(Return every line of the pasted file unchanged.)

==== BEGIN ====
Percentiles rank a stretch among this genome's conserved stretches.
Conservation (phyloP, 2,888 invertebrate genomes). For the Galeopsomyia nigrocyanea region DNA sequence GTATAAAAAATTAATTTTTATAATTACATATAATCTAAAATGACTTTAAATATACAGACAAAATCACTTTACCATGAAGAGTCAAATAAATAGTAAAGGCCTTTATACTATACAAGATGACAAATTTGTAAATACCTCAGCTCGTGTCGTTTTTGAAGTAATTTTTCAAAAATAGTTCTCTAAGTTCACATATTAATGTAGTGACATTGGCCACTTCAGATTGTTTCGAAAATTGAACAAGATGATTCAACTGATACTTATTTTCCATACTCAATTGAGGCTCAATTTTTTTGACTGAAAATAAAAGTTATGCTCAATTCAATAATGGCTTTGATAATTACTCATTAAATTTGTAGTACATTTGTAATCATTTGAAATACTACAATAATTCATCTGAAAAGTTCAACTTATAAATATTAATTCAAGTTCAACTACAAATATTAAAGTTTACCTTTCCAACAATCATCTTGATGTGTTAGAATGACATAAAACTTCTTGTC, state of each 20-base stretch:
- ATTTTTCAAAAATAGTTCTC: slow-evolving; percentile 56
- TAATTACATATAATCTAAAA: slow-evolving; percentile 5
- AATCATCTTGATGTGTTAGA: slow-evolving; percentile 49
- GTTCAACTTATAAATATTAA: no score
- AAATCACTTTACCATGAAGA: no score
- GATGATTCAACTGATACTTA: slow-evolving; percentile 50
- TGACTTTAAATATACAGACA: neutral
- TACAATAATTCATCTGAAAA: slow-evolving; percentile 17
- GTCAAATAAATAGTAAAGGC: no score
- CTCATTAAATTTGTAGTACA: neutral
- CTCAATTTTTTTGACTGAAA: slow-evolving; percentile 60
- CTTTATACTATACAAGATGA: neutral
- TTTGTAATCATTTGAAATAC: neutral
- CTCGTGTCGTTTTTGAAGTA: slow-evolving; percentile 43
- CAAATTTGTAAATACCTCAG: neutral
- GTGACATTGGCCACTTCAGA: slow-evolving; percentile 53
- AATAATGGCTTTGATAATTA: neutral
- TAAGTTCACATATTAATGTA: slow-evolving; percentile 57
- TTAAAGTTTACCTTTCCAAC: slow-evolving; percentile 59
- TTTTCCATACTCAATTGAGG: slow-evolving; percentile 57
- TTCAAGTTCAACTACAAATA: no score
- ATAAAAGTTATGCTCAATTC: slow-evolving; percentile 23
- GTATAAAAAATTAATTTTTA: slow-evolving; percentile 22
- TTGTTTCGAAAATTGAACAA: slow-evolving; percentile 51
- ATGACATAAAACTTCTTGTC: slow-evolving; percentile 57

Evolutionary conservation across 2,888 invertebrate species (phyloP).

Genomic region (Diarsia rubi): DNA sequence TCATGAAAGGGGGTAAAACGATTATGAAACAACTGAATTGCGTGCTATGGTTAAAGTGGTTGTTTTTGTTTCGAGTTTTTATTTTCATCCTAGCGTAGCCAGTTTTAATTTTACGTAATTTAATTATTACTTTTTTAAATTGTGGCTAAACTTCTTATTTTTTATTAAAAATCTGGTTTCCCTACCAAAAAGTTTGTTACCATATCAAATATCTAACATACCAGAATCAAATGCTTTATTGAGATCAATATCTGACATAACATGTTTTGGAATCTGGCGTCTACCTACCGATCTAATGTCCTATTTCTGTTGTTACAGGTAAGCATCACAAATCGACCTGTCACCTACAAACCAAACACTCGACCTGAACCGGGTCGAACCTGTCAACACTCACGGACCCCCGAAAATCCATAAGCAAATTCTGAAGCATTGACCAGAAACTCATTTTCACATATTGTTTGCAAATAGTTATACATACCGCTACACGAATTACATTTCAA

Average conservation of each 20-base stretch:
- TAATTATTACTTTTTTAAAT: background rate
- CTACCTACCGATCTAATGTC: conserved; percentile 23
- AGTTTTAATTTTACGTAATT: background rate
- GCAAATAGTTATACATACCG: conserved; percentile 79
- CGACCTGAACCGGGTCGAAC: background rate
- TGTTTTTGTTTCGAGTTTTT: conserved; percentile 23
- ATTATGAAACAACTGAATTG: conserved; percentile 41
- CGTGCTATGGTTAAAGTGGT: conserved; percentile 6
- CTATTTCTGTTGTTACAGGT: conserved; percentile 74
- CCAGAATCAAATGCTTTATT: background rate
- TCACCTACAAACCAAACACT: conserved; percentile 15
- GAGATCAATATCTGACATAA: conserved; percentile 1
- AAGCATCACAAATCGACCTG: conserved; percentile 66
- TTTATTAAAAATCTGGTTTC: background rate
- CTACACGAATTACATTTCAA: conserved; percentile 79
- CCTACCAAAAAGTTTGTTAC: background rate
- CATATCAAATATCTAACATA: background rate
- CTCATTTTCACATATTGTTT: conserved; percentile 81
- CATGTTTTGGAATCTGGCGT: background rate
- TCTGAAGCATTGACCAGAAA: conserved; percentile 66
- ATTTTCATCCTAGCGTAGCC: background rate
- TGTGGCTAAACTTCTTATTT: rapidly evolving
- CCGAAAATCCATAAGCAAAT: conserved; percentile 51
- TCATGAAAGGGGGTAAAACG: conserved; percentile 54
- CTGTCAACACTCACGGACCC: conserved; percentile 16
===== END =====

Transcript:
Percentiles rank a stretch among this genome's conserved stretches.
Conservation (phyloP, 2,888 invertebrate genomes). For the Galeopsomyia nigrocyanea region DNA sequence GTATAAAAAATTAATTTTTATAATTACATATAATCTAAAATGACTTTAAATATACAGACAAAATCACTTTACCATGAAGAGTCAAATAAATAGTAAAGGCCTTTATACTATACAAGATGACAAATTTGTAAATACCTCAGCTCGTGTCGTTTTTGAAGTAATTTTTCAAAAATAGTTCTCTAAGTTCACATATTAATGTAGTGACATTGGCCACTTCAGATTGTTTCGAAAATTGAACAAGATGATTCAACTGATACTTATTTTCCATACTCAATTGAGGCTCAATTTTTTTGACTGAAAATAAAAGTTATGCTCAATTCAATAATGGCTTTGATAATTACTCATTAAATTTGTAGTACATTTGTAATCATTTGAAATACTACAATAATTCATCTGAAAAGTTCAACTTATAAATATTAATTCAAGTTCAACTACAAATATTAAAGTTTACCTTTCCAACAATCATCTTGATGTGTTAGAATGACATAAAACTTCTTGTC, state of each 20-base stretch:
- ATTTTTCAAAAATAGTTCTC: slow-evolving; percentile 56
- TAATTACATATAATCTAAAA: slow-evolving; percentile 5
- AATCATCTTGATGTGTTAGA: slow-evolving; percentile 49
- GTTCAACTTATAAATATTAA: no score
- AAATCACTTTACCATGAAGA: no score
- GATGATTCAACTGATACTTA: slow-evolving; percentile 50
- TGACTTTAAATATACAGACA: neutral
- TACAATAATTCATCTGAAAA: slow-evolving; percentile 17
- GTCAAATAAATAGTAAAGGC: no score
- CTCATTAAATTTGTAGTACA: neutral
- CTCAATTTTTTTGACTGAAA: slow-evolving; percentile 60
- CTTTATACTATACAAGATGA: neutral
- TTTGTAATCATTTGAAATAC: neutral
- CTCGTGTCGTTTTTGAAGTA: slow-evolving; percentile 43
- CAAATTTGTAAATACCTCAG: neutral
- GTGACATTGGCCACTTCAGA: slow-evolving; percentile 53
- AATAATGGCTTTGATAATTA: neutral
- TAAGTTCACATATTAATGTA: slow-evolving; percentile 57
- TTAAAGTTTACCTTTCCAAC: slow-evolving; percentile 59
- TTTTCCATACTCAATTGAGG: slow-evolving; percentile 57
- TTCAAGTTCAACTACAAATA: no score
- ATAAAAGTTATGCTCAATTC: slow-evolving; percentile 23
- GTATAAAAAATTAATTTTTA: slow-evolving; percentile 22
- TTGTTTCGAAAATTGAACAA: slow-evolving; percentile 51
- ATGACATAAAACTTCTTGTC: slow-evolving; percentile 57

Evolutionary conservation across 2,888 invertebrate species (phyloP).

Genomic region (Diarsia rubi): DNA sequence TCATGAAAGGGGGTAAAACGATTATGAAACAACTGAATTGCGTGCTATGGTTAAAGTGGTTGTTTTTGTTTCGAGTTTTTATTTTCATCCTAGCGTAGCCAGTTTTAATTTTACGTAATTTAATTATTACTTTTTTAAATTGTGGCTAAACTTCTTATTTTTTATTAAAAATCTGGTTTCCCTACCAAAAAGTTTGTTACCATATCAAATATCTAACATACCAGAATCAAATGCTTTATTGAGATCAATATCTGACATAACATGTTTTGGAATCTGGCGTCTACCTACCGATCTAATGTCCTATTTCTGTTGTTACAGGTAAGCATCACAAATCGACCTGTCACCTACAAACCAAACACTCGACCTGAACCGGGTCGAACCTGTCAACACTCACGGACCCCCGAAAATCCATAAGCAAATTCTGAAGCATTGACCAGAAACTCATTTTCACATATTGTTTGCAAATAGTTATACATACCGCTACACGAATTACATTTCAA

Average conservation of each 20-base stretch:
- TAATTATTACTTTTTTAAAT: background rate
- CTACCTACCGATCTAATGTC: conserved; percentile 23
- AGTTTTAATTTTACGTAATT: background rate
- GCAAATAGTTATACATACCG: conserved; percentile 79
- CGACCTGAACCGGGTCGAAC: background rate
- TGTTTTTGTTTCGAGTTTTT: conserved; percentile 23
- ATTATGAAACAACTGAATTG: conserved; percentile 41
- CGTGCTATGGTTAAAGTGGT: conserved; percentile 6
- CTATTTCTGTTGTTACAGGT: conserved; percentile 74
- CCAGAATCAAATGCTTTATT: background rate
- TCACCTACAAACCAAACACT: conserved; percentile 15
- GAGATCAATATCTGACATAA: conserved; percentile 1
- AAGCATCACAAATCGACCTG: conserved; percentile 66
- TTTATTAAAAATCTGGTTTC: background rate
- CTACACGAATTACATTTCAA: conserved; percentile 79
- CCTACCAAAAAGTTTGTTAC: background rate
- CATATCAAATATCTAACATA: background rate
- CTCATTTTCACATATTGTTT: conserved; percentile 81
- CATGTTTTGGAATCTGGCGT: background rate
- TCTGAAGCATTGACCAGAAA: conserved; percentile 66
- ATTTTCATCCTAGCGTAGCC: background rate
- TGTGGCTAAACTTCTTATTT: rapidly evolving
- CCGAAAATCCATAAGCAAAT: conserved; percentile 51
- TCATGAAAGGGGGTAAAACG: conserved; percentile 54
- CTGTCAACACTCACGGACCC: conserved; percentile 16